he key here is to record the information, but not spend any time categorizing it. First of all, who has the time to shift random information into preorganized categories? Secondly, you want all the information and hunches to mix together. Great ideas come from combining two seemingly unrelated hunches. In order to accomplish this, Chen says you need to keep the hunches alive by rereading through your notes. After all, it’s hard to connect hunches together if you no longer remember them.


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20 Must-Have Illustrator Add-ons for Designers

Are you an illustrator or a graphic designer, or you just like playing with vectors in Adobe Illustrator? If you fit in any of those categories, then you’ll definitely need to take a look at these 20 must-have Illustrator Add-ons for designers.

These must-have Illustrator add-ons will help you save a lot of time when designing. You can sketch logos/portraits/drawings, create chalkboard styled graphics, add stunning long shadow effects and beautiful font styles, all with just a few clicks.

Here they are! Which one of these great Illustrator add-ons would you want to use?

 Sketch Your Logo

Sketch Your Logo is a template and action for Adobe Illustrator. It will help you to present your work as a hand drawing sketch.

Sketch Your Logo

 Ink Sketch Lines – 21 Illustrator Brushes

This set includes 21 hand drawn ink sketch lines created with various sized quill pens. These brushes are perfect for giving your vector lines an imperfect hand inked look.

  Ink Sketch Lines - 21 Illustrator Brushes

Chalk Board Illustrator Graphic Style

This Illustrator Graphic Style is a Chalk Graphic Style. This could also be used for objects/shapes. It is vector based so it can be sized as needed without losing detail.

  Chalk Board Illustrator Graphic Style

Stitch Brushes – Illustrator Brushes

Vector Illustrator stitch brushes to easily spice up your technical apparel designs and drawings. The brushes are easy to colour. The Ai file and eps file with the original vectors for the brushes are included in the pack for easy modification.

  Stitch Brushes - Illustrator Brushes

3D Sketcher  | Illustrator Add-ons

This is an actions pack for Adobe Illustrator CS3 and above. There 6 hand-drawn action styles (Grass, Hair, Knot, Plain, Stone and Wool) with 3 types (light, medium, bold) and 8 extrude directions. This means there are 144 actions overall!

  3D Sketcher - Vector Actions Pack

Zipper Brushes and Sliders – Illustrator

This is a designer tool pack for zippers and zipper sliders. This file has fifty different zipper sliders and eight zipper brushes.

 Zipper Brushes and Sliders - Illustrator

Magic Eraser Illustrator Script

Quickly and easily delete paths and shapes outside Artboard, while not affecting your artwork inside artboard. Keeps illustrations editable after usage with accurate and clean results.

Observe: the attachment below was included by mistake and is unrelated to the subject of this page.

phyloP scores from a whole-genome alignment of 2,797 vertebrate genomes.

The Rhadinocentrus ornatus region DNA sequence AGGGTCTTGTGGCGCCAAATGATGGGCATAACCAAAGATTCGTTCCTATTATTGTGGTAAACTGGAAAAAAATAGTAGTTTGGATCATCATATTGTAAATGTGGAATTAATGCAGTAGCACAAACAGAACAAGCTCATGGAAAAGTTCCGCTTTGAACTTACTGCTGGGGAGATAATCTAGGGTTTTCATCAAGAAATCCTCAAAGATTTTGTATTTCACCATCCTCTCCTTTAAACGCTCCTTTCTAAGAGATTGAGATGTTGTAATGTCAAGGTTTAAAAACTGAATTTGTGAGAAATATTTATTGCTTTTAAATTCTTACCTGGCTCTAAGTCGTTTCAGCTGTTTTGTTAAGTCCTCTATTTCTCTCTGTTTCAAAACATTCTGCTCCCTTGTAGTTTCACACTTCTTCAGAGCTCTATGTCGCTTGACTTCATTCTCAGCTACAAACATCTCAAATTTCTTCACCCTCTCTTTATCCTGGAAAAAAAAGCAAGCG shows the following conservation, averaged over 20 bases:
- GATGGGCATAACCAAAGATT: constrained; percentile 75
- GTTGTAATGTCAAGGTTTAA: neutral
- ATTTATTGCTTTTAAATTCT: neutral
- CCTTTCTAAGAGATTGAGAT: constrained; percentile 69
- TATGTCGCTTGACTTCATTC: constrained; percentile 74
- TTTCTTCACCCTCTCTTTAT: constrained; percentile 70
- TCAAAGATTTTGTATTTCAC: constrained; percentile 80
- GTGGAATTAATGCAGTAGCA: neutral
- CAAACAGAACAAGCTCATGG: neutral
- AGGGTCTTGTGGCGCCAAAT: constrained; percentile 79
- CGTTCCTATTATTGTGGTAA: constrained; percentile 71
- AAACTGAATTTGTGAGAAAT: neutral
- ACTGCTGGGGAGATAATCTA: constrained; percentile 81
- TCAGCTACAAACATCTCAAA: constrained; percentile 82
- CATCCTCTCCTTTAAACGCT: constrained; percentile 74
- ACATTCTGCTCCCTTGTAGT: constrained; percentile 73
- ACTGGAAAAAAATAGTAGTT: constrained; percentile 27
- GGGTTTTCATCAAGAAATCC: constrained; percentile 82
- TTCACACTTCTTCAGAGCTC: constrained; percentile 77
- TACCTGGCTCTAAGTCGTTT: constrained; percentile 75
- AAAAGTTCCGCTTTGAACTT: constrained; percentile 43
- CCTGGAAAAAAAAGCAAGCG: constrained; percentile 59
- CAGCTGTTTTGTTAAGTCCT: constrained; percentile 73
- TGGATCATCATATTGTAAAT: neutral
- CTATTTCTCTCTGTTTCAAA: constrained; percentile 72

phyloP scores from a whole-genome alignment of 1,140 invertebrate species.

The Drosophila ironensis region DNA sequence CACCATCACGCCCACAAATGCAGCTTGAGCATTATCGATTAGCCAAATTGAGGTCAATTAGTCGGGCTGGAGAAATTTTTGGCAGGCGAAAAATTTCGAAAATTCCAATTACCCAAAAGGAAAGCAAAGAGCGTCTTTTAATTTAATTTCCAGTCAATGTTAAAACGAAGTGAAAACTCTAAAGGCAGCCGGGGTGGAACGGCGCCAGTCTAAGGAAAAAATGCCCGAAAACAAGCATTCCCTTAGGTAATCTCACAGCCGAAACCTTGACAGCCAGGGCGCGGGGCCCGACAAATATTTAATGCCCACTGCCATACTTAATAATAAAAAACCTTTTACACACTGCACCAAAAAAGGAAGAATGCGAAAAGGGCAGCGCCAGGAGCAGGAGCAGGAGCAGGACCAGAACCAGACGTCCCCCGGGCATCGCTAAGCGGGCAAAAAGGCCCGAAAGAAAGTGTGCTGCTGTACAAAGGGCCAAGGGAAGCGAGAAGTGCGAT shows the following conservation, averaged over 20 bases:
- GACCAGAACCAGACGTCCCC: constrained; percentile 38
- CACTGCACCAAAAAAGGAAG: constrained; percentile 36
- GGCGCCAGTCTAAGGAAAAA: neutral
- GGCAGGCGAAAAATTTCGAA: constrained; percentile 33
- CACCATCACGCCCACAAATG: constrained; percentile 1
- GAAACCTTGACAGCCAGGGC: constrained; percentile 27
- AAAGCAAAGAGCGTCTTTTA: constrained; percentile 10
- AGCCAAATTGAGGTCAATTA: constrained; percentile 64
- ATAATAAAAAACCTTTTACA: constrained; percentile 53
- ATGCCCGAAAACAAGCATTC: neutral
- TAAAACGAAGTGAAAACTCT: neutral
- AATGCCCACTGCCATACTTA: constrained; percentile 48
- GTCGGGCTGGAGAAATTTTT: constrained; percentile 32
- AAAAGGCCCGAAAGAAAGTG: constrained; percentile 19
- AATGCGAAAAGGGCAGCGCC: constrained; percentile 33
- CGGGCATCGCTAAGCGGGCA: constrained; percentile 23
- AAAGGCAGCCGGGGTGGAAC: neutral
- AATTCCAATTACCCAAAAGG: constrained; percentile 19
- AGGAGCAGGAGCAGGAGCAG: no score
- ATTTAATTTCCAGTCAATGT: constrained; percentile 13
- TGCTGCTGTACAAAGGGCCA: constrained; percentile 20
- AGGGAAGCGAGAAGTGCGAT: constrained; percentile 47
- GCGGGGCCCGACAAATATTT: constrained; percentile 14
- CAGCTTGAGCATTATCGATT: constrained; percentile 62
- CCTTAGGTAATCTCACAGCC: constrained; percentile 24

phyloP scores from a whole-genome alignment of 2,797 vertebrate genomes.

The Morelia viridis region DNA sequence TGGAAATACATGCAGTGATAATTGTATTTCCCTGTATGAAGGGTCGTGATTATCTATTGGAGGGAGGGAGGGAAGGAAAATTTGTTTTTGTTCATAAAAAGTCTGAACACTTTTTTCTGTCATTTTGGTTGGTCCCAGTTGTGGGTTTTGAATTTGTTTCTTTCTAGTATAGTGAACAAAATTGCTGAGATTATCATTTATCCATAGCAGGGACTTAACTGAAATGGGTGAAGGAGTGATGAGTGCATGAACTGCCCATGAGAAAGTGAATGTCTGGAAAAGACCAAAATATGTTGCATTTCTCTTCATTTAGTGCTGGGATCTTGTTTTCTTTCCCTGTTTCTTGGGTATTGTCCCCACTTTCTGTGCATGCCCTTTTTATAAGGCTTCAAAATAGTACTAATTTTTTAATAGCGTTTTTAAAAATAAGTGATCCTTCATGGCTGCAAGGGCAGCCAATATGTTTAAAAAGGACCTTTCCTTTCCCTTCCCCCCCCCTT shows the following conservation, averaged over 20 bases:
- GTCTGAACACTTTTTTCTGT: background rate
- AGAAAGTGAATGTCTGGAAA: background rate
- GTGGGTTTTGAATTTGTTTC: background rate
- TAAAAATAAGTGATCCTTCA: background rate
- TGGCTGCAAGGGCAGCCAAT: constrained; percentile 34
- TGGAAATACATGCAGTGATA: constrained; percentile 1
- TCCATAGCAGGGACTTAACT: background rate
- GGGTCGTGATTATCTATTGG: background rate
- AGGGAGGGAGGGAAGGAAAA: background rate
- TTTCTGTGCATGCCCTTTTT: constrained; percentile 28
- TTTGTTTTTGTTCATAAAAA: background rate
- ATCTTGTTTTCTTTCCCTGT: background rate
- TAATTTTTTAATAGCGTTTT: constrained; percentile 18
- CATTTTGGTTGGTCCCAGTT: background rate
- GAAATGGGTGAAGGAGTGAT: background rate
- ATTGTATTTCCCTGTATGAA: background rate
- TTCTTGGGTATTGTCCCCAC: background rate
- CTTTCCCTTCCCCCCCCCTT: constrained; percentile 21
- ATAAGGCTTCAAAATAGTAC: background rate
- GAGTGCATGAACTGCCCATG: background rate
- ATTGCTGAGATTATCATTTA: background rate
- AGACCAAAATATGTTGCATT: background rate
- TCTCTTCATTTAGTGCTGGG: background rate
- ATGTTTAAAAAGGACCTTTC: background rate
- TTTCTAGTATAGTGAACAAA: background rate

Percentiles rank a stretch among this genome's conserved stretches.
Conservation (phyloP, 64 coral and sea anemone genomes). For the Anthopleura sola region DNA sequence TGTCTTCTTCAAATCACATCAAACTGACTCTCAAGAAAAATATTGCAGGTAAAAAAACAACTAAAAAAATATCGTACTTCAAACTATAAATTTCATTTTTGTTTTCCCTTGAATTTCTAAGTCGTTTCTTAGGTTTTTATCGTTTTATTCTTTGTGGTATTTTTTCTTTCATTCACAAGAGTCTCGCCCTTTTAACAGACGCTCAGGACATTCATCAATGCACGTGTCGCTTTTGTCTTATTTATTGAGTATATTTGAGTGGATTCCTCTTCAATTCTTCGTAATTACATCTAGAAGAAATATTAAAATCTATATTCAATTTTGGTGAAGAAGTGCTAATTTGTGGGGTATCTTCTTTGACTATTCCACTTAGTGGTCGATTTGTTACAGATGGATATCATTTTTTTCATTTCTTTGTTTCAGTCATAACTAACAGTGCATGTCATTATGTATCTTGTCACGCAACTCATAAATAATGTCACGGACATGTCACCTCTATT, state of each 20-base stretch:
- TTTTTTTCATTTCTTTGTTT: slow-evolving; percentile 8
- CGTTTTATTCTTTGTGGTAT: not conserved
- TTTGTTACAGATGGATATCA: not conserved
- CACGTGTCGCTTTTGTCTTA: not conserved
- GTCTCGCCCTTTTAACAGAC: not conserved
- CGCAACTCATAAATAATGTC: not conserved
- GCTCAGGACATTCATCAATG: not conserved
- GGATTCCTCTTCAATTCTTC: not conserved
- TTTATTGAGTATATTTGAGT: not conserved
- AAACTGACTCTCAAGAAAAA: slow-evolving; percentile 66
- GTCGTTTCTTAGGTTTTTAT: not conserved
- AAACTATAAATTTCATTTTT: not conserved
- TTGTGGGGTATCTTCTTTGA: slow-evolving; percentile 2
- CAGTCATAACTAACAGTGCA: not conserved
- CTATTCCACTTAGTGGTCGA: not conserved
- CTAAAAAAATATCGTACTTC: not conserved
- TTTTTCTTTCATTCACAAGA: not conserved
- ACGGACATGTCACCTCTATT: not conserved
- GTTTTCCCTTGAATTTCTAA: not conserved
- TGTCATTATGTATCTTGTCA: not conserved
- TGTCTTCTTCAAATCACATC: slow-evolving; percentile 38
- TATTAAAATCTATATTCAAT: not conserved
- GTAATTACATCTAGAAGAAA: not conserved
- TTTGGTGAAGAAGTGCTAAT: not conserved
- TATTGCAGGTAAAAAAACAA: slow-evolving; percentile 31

Magic Eraser Illustrator Script

Long Shadow Actions in Style of Flat Design

This add-on contains four Illustrator CS6 actions for an easy production of very customizable long shadows similar to a flat design trend seen everywhere.

  Long Shadow Actions in Style of Flat Design

Sticker Maker. Adobe Illustrator Graphic Styles

This is a collection of graphic styles for Adobe Illustrator. With the help of graphic styles, you can easily convert your text or any other vector objects to a sticker.

  Sticker Maker

Illustrator Graphic Styles. Stars Deco

Add a magic glitter effect to your texts. Available for AI CS +. Styles initially designed for 96 pt font size.

 Illustrator Graphic Styles Stars Deco

Grunge Text Styles | Illustrator Add-ons

Use this set of over 250 styles to give your text a distressed look. The styles come in eight different variations. Each variation comes in loads of different colors.

  Grunge Text Styles

Ice Illustrator Graphic Style

This Illustrator Graphic Style is a Ice Graphic Style. It is vector based so it can be sized as needed without losing detail. This could also be used for objects/shapes.

  Ice Illustrator Graphic Style

105 Borders Cycle Patterns Brushes for Illustrator

Here are 105 Patterns made with 100% Patterns Brushes for Illustrator. These  elements are great for cycle, rounded, badge, ellipses, label, frames, borders graphics, and more.

  105 Borders Cycle Patterns Brushes for Illustrator

Vect-Art Sketcher – Illustrator Actions Pack

In 3 easy steps turn your Photo in to a vector, hand drawn-like sketch. (for Adobe illustrator CS3 and later versions).

  Vect-Art Sketcher - Illustrator Actions Pack

Vector Pencil Sketch Brushes

This set includes 50 hand drawn pencil sketch lines created using various pencil techniques. These brushes are perfect for giving your vector lines an imperfect hand drawn look.